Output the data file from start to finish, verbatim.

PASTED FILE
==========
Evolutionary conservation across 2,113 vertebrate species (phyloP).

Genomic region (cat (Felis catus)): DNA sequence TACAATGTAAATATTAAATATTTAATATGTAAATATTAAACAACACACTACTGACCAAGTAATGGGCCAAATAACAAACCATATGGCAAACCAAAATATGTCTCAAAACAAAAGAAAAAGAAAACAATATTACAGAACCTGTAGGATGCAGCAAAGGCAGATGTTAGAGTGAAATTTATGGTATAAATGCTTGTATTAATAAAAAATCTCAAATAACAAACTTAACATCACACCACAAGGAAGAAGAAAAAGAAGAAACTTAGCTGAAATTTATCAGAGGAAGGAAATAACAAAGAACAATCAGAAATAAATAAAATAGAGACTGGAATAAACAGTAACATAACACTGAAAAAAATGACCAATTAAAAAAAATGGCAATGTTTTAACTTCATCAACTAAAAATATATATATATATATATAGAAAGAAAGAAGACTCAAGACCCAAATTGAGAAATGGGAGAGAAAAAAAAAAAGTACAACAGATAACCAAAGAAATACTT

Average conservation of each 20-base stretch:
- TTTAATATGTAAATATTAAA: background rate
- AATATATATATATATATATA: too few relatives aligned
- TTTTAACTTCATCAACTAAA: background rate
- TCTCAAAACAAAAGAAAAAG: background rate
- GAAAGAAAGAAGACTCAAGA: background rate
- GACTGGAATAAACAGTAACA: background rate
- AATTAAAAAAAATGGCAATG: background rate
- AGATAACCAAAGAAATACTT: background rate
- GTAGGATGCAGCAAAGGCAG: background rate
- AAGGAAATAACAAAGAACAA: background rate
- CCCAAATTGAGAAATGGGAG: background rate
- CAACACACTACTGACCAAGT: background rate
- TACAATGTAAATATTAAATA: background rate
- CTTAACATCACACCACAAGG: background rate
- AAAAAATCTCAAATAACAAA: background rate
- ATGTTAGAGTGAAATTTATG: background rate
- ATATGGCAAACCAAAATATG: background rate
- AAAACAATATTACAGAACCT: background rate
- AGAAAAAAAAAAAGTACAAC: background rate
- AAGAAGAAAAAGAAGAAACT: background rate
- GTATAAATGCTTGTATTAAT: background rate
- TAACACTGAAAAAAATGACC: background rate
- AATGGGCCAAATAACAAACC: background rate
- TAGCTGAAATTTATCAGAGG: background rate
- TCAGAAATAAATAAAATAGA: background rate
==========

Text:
Evolutionary conservation across 2,113 vertebrate species (phyloP).

Genomic region (cat (Felis catus)): DNA sequence TACAATGTAAATATTAAATATTTAATATGTAAATATTAAACAACACACTACTGACCAAGTAATGGGCCAAATAACAAACCATATGGCAAACCAAAATATGTCTCAAAACAAAAGAAAAAGAAAACAATATTACAGAACCTGTAGGATGCAGCAAAGGCAGATGTTAGAGTGAAATTTATGGTATAAATGCTTGTATTAATAAAAAATCTCAAATAACAAACTTAACATCACACCACAAGGAAGAAGAAAAAGAAGAAACTTAGCTGAAATTTATCAGAGGAAGGAAATAACAAAGAACAATCAGAAATAAATAAAATAGAGACTGGAATAAACAGTAACATAACACTGAAAAAAATGACCAATTAAAAAAAATGGCAATGTTTTAACTTCATCAACTAAAAATATATATATATATATATAGAAAGAAAGAAGACTCAAGACCCAAATTGAGAAATGGGAGAGAAAAAAAAAAAGTACAACAGATAACCAAAGAAATACTT

Average conservation of each 20-base stretch:
- TTTAATATGTAAATATTAAA: background rate
- AATATATATATATATATATA: too few relatives aligned
- TTTTAACTTCATCAACTAAA: background rate
- TCTCAAAACAAAAGAAAAAG: background rate
- GAAAGAAAGAAGACTCAAGA: background rate
- GACTGGAATAAACAGTAACA: background rate
- AATTAAAAAAAATGGCAATG: background rate
- AGATAACCAAAGAAATACTT: background rate
- GTAGGATGCAGCAAAGGCAG: background rate
- AAGGAAATAACAAAGAACAA: background rate
- CCCAAATTGAGAAATGGGAG: background rate
- CAACACACTACTGACCAAGT: background rate
- TACAATGTAAATATTAAATA: background rate
- CTTAACATCACACCACAAGG: background rate
- AAAAAATCTCAAATAACAAA: background rate
- ATGTTAGAGTGAAATTTATG: background rate
- ATATGGCAAACCAAAATATG: background rate
- AAAACAATATTACAGAACCT: background rate
- AGAAAAAAAAAAAGTACAAC: background rate
- AAGAAGAAAAAGAAGAAACT: background rate
- GTATAAATGCTTGTATTAAT: background rate
- TAACACTGAAAAAAATGACC: background rate
- AATGGGCCAAATAACAAACC: background rate
- TAGCTGAAATTTATCAGAGG: background rate
- TCAGAAATAAATAAAATAGA: background rate